In 2010 the European Commission requested a Scientific Opinion on an application dossier submitted by the U S Department of Agriculture (USDA) for the approval of lactic acid for uses to reduce microbial contamination of beef hides, carcasses, cuts and trimmings.
EFSA (European Food Safety Authority) has now published the opinion of two of its panels and said that the treatments considered consisted of using two-per cent to five-per cent lactic acid solutions at temperatures of up to 55 °C applied either by spraying or misting.
It was concluded that these treatments “will be of no safety concern provided the substance used complies with the European Union specifications for food additives”.
Purac is a division of the Dutch firm CSM and the food preservation supplier’s core portfolio is based on lactates and lactic acid.
It said several studies were evaluated that reported significant reductions in microbial loads (such as E. coli) compared to water treated or untreated carcasses.
Purac also highlighted that recent outbreaks of the Shiga-toxin producing non-O157 STEC/EHEC (enterohemorrhagic E. coli) strains “have again emphasized the need for additional interventions throughout the food chain”.
Proven in beef
Lonneke van Dijk, category manager meat, at Purac claims its portfolio is effective against E. coli when decontaminating surfaces of fresh meat.
Van Dijk said: “These natural anti-microbials have proven themselves in the beef industry by having been successfully used for decades as part of multiple hurdle systems. Purac sees the positive opinion of the EFSA panel as an important step forward in European Commission efforts to combat various food-borne pathogens.”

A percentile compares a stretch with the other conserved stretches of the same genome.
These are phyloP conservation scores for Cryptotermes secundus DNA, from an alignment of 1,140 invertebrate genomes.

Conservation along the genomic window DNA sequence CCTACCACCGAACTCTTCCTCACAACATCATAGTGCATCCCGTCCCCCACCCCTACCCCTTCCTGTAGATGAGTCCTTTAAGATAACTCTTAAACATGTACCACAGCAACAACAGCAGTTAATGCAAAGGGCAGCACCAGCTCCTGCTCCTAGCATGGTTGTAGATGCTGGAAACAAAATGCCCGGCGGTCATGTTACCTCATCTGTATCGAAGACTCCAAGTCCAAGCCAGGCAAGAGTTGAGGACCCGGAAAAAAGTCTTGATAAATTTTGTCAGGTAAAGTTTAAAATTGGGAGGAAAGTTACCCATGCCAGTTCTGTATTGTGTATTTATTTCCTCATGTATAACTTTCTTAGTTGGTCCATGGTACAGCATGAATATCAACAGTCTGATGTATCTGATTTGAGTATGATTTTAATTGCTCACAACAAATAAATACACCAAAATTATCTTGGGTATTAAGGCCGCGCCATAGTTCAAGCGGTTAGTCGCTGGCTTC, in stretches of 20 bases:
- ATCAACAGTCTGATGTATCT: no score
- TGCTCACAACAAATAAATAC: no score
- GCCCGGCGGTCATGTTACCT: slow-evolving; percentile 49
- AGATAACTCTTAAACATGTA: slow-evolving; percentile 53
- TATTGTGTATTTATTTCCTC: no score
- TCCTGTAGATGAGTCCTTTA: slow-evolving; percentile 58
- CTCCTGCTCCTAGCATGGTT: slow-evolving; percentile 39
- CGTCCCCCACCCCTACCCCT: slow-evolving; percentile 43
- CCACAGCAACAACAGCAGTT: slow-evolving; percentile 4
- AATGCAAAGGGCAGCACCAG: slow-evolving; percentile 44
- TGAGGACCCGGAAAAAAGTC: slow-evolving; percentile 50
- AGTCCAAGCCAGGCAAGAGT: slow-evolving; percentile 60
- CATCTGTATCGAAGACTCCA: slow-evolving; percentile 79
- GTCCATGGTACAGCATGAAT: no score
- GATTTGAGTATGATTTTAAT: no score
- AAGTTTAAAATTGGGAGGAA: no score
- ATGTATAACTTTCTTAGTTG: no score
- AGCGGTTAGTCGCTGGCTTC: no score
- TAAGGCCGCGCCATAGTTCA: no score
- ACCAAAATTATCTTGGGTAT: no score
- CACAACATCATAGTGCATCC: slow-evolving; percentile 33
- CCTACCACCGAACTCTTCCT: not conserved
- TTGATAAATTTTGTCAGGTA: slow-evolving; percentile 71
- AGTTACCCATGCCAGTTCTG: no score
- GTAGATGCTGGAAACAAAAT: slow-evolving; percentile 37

Lactic acid is produced by a fermentation process involving the fermentation of carbohydrates such as glucose, sucrose or lactose.
It occurs naturally in fermented foods such as cheese, yoghurts, soy sauce and meats. It is also used in a broad range of manufactured food products as a preservative or acidity regulator.
This month Purac increased its prices by an average eight per cent, blaming increases in raw material prices such as carbohydrates and auxiliary products.
The assessment by the Panel on Biological Hazards and the Panel on Food Contact Materials, Enzymes, Flavourings and Processing Aids included two pathogenic bacterial groups (Salmonella and STEC/VTEC, including E.coli O157:H7, E. coli O111:H8 and E. coli O26:H11).
E. coli outbreaks
In 2009/2010 the safety record of the US meat industry came under intense scrutiny after it was suspected the mechanical meat tenderisation may have been the cause of increased E. coli risk in beef and pork products.
More recently in Europe, an E. coli outbreak killed 48 people in Germany this year. Authorities said Egyptian fenugreek sprouts were the likely source.